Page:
After Elena Kadvany, a writer for the local site Palo Alto Online, published the moving letter a sexual assault survivor read aloud in court to the man who raped her, BuzzFeed writer Katie J. M. Baker also published the letter for BuzzFeed’s much larger audience. It was a worthwhile way to use a huge platform, which Baker did with skill and sensitivity. Millions read it, including me, millions were moved, including me, and the appealing justice of “awareness” was served.
It seemed like we were going to get away with this being a nice, important thing that Baker published, until Ben Smith, editor-in-chief of BuzzFeed, tweeted this:
And Anne Helen Petersen, a BuzzFeed features writer said this:
I've never seen a social lift on a piece like the one on the letter from the Stanford sexual assault survivor pic.twitter.com/udAPevJE3g— Anne Helen Petersen (@annehelen) June 5, 2016
Way to package and serve content so that it engages users, guys. Listen up, legacy media!
The Dress was a viral phenomenon from February 2015, viewed by many media commentators as a watershed content event, which—just kidding. You know what the Dress was, and this was nothing like the Dress, except that a lot of people read a post on BuzzFeed.com and then shared it, which was good for BuzzFeed’s traffic and “social lift.” Don’t worry that you don’t know what “social lift” is, because it doesn’t matter. What matters is the size of the internet-induced journalistic hero complex that it takes to publicly applaud oneself and one’s staff for hitting mega-vi numbers on a piece about a brutal rape.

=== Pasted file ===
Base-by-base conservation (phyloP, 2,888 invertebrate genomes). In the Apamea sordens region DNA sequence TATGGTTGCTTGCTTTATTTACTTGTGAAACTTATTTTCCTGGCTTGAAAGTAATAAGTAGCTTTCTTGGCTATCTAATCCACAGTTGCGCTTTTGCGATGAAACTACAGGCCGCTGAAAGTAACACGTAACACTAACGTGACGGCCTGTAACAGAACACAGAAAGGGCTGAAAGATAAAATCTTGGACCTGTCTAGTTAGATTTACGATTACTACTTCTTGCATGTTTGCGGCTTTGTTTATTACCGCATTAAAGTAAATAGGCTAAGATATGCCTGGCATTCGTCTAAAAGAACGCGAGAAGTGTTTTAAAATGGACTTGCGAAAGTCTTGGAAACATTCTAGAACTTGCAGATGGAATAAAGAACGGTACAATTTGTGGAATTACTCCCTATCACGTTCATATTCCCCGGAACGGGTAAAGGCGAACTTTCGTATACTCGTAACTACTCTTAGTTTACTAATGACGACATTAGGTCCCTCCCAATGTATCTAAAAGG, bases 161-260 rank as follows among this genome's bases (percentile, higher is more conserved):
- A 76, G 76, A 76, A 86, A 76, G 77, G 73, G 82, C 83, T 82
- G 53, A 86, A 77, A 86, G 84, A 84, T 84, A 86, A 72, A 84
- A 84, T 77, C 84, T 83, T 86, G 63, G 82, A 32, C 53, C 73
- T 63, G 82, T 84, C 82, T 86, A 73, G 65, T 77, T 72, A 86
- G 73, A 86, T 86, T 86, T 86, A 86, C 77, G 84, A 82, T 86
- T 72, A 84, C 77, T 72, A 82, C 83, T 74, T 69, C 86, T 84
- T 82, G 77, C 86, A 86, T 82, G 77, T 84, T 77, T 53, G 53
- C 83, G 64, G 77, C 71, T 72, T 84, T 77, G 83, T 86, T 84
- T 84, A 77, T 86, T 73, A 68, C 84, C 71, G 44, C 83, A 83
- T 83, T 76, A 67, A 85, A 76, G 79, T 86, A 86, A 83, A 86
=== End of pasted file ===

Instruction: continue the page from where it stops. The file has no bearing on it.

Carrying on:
Yes, feel pride when your work as a journalist exposes people and institutions that have abused their power. But pride isn’t the same thing as implying that a piece inherently does good work because a lot of people read it. Don’t these tweets mistake the package for what’s inside it? Or is reach really the mark of goodness? If a man who read this piece because his bro shared it on his timeline proceeds in life with greater respect for women, to whom at BuzzFeed’s audience engagement team do I address my thanks?
I ask because these tweets are about one inch away from declaring that BuzzFeed, in providing an audience, provided value to this rape story, which it otherwise would have lacked. They tell us this rape story was valuable because of the platform it appeared on. It was good. We should all feel good. This is a feel-good story about the power of the internet. This is a feel-good story about the power of BuzzFeed’s metrics and content-distribution platform. Don’t you feel good?
Gawker and our sister site, Jezebel got little traffic bumps out of our coverage of this as well, and it didn’t feel good. The fairest part of me doubts that Smith or Petersen tweeted what they did with any glee, and I don’t mean to pick on them, anyway. After all, the virality economics of the worst days of all of our lives are by now encoded in the internet content machine. It’s just that we should feel no pleasure when we fire it up.
Editor’s note: This piece has been updated to reflect the fact that Buzzfeed received the statement—which was also posted online by the Santa Clara County district attorney’s office—directly from the victim.